Creating a Competitive Advantage with Yeast

How Omega Yeast is powering a legion of small brewers with unconventional strains and blends

Lance Shaner and Mark Schwarz
Lance Shaner and Mark Schwarz. Photo courtesy of Omega Yeast.

Former patent attorneys Mark Schwarz and Lance Shaner have built one of the most forward-thinking yeast labs in the world. The cofounders of Chicago’s Omega Yeast supply amateur and professional brewers with singular yeast strains and souring bacteria, delivered fresh, fast, and healthy. Working one-on-one with breweries, Omega provides its clients both peace of mind and an extensive microbial palette to help them brew beers that are both distinctive and distinctly delicious. Schwarz handles business and sales, while Shaner—who’d previously earned a Ph.D. in microbiology and molecular genetics—leads the lab. Together, they’re on a quest to bring brewers new and unusual yeast strains from around the globe, as well as to engineer hybrids that, in the best possible sense, broaden the boundaries of good taste. —Joshua M. Bernstein

SevenFifty Daily: Tell us about your project.

Mark Schwarz: Back in 2013, Lance and I were patent attorneys in Chicago. Another patent attorney, who was starting a brewery, was complaining about yeast; the providers at the time were not very helpful to a startup. Fast-forward five and a half years, and based on what competitors have told us, we propagate yeast wildly differently than anyone else—our yeast is more robust and it works better. We don’t start propagating yeast until a brewer orders it, and we schedule our work around a brewer’s brew day.

Is there a particular issue that you’re trying to address?

Schwarz: We take the yeast worries out of the equation and let brewers focus on brewing beer. We have a lot of brewers who are like, “Hey, I don’t want to deal with this. I’d rather be brewing beer. You guys do it so well, we’re going to leave it to you.” It’s a very intimate relationship.

Beyond yeast, how does Omega set itself apart from competitors?

Schwarz: Lance knows everything there is to know about yeast. I love being able to step into the shoes of brewers and help them execute their competitive advantages and what they’re trying to do. Lance and I have wildly different views on brewing, and that’s what people appreciate about us. At Omega, we can see both sides.

Lance Shaner: I am frequently the primary contact for customers. They get direct contact with me, and I get to know their brewing goals and help them achieve them.

SevenFifty for Importers

Schwarz: We really want to be known as the most innovative yeast company. People also really appreciate us releasing new strains. We don’t want to make decisions for the brewer; we want to let brewers make whatever they want, whenever they want to make it. And we go out of our way to be as transparent as possible with pricing and science so people don’t feel like they’re getting a fast one pulled on them.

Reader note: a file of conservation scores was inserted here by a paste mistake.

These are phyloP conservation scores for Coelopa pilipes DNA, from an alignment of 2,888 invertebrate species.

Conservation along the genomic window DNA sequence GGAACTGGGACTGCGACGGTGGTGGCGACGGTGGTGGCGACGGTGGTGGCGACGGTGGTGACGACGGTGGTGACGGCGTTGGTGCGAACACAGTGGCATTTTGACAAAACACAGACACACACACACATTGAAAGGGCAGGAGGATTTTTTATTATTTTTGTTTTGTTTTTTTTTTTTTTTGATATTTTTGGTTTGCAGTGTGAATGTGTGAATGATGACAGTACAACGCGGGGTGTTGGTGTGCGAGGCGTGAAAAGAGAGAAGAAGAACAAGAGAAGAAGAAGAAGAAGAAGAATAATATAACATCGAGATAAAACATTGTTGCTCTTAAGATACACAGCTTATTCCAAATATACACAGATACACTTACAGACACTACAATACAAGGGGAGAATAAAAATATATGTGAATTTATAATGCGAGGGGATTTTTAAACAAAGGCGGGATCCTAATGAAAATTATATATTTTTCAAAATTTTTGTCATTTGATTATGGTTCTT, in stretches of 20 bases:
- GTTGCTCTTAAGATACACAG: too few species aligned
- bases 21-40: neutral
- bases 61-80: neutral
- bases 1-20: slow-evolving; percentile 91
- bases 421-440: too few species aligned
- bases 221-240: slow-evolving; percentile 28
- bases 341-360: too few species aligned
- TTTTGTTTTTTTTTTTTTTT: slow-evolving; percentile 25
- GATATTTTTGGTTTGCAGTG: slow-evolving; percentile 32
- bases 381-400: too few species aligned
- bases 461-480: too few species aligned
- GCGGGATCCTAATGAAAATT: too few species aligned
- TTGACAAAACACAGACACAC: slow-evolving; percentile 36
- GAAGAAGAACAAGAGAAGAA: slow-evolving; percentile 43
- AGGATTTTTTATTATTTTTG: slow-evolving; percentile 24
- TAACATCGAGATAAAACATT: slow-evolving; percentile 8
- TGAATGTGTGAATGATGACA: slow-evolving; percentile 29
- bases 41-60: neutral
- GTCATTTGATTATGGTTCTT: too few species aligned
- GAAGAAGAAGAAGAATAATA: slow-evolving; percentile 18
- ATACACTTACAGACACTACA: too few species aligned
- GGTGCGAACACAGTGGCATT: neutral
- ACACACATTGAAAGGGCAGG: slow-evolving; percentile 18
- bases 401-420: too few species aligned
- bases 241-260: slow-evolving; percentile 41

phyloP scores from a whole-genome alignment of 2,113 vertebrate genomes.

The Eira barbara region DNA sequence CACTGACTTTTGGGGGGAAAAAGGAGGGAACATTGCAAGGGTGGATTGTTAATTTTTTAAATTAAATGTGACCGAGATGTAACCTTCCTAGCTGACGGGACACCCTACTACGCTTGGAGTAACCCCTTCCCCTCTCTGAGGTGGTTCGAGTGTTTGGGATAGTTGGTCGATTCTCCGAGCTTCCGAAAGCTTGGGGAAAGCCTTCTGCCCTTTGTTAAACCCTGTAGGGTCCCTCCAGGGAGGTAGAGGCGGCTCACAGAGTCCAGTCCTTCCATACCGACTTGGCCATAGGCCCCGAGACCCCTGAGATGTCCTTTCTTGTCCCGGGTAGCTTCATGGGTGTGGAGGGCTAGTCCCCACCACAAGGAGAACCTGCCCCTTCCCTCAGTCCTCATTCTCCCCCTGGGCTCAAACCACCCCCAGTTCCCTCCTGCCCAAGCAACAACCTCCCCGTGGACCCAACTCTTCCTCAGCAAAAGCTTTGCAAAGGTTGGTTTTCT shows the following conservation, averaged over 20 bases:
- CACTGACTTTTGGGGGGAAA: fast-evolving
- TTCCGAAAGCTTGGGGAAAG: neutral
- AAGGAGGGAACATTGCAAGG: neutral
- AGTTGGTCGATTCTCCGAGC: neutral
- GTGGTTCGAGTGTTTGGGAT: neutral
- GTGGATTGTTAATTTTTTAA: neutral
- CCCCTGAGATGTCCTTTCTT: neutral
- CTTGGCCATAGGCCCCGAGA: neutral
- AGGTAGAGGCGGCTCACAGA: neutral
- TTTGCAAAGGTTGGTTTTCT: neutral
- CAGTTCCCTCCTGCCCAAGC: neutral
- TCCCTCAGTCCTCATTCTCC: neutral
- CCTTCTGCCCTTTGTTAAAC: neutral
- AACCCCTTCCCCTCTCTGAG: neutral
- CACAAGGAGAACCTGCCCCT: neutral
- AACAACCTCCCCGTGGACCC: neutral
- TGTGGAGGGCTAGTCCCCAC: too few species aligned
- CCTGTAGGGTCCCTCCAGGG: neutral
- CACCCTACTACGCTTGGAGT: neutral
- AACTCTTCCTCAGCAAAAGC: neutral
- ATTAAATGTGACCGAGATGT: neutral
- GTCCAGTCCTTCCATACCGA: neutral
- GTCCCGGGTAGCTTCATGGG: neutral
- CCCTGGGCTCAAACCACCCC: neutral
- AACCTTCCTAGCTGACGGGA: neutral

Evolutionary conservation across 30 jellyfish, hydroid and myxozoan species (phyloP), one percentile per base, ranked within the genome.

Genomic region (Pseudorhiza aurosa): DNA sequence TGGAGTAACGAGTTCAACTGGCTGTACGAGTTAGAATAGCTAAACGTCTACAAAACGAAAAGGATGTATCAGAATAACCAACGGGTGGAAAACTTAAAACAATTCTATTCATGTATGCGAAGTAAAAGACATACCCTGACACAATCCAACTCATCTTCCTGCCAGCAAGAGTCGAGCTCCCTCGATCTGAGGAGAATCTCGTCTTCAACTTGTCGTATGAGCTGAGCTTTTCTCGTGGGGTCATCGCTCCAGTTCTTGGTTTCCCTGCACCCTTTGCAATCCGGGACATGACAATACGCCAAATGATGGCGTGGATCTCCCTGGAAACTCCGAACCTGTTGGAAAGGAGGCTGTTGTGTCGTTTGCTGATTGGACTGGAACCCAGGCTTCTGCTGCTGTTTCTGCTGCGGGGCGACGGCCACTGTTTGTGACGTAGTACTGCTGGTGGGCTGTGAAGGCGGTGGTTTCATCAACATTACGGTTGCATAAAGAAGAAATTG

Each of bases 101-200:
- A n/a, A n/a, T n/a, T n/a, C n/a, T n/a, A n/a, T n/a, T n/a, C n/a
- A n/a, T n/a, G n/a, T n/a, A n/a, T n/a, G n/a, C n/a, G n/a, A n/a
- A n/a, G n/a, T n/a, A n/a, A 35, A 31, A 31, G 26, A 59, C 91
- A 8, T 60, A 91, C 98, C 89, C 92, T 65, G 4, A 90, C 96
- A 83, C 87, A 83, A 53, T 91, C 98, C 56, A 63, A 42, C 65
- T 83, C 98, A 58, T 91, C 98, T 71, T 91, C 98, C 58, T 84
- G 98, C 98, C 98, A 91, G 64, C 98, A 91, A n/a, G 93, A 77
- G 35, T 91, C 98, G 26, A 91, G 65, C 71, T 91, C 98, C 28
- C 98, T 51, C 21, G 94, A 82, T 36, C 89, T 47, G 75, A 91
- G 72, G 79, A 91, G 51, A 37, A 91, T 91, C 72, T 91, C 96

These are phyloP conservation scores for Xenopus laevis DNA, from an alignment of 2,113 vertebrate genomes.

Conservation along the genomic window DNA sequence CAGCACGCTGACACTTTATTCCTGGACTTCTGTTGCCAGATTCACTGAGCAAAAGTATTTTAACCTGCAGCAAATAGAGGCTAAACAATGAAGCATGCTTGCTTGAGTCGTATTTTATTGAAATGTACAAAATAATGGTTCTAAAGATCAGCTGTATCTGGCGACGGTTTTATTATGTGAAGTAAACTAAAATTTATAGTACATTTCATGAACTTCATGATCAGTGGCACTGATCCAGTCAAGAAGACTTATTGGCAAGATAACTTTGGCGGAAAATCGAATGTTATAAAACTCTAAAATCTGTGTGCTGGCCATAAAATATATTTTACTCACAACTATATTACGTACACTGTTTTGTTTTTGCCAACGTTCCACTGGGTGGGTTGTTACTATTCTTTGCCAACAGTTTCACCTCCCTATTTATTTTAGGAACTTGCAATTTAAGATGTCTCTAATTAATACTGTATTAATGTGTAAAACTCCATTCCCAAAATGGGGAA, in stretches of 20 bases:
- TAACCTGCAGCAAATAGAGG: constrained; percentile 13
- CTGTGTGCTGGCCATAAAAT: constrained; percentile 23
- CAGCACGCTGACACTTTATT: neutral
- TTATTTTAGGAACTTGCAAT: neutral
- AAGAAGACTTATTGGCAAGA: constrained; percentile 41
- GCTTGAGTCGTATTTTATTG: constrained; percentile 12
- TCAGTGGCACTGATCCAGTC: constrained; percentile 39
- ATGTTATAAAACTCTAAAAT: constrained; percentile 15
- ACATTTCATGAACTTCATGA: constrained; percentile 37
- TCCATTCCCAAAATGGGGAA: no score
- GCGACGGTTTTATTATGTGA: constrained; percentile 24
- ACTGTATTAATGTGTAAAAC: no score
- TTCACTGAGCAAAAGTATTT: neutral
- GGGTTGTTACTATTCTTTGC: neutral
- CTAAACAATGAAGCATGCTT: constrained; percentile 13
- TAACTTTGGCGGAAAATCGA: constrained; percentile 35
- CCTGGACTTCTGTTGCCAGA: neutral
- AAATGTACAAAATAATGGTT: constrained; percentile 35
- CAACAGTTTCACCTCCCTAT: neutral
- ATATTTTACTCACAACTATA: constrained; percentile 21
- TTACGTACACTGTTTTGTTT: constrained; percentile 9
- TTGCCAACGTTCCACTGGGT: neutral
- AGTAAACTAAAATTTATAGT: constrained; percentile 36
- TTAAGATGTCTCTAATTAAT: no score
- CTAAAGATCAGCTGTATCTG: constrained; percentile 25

What’s been your biggest challenge?

Shaner: Perseverance. When I took the plunge and left patent law, certain technical problems would pop up. I was like, “Well, I have to figure this out, no matter how long it takes or how expensive it is. This is now my livelihood. I have two young kids and this has to work.”

What’s been the biggest lesson you’ve learned?

Schwarz: Be nice and be kind. We really, truly try to help our customers. We’re not in it for just another sale. We truly want to be a long-term partner.

What’s your favorite thing to drink?

Shaner: I like the beers made with our Norwegian strains. On our pilot system, we made a 16 percent alcohol barley wine that fermented completely in two days. I’d normally be afraid to try a beer that fermented to 16 percent in two days, but it was incredibly clean and not hot.

Which three Instagram accounts do you follow most closely?

Shaner: I don’t even have an Instagram account.

Schwarz: Or Facebook.

Shaner: Larsblog by Lars Marius Garshol is one of the most fascinating websites I follow. He talks about Norwegian farmhouse brewing and is starting to tackle farmhouse brewing cultures in other countries. Most of the world has adopted the use of pure yeast strains. Somehow, there are these pockets [where unique native strains] survived.

Read more about Lance Shaner and Mark Schwarz: Pushing the Boundaries of Beer with New Yeast Strains.


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Contributing editor Joshua M. Bernstein is a beer, spirits, food, and travel journalist, as well as an occasional tour guide, event producer, and industry consultant. He writes for the New York Times, Men’s Journal, New York magazine, Wine Enthusiast, and Imbibe, where he’s a contributing editor in charge of beer coverage. Bernstein is also the author of five books: Brewed Awakening, The Complete Beer Course, Complete IPA, Homebrew World, and Drink Better Beer.

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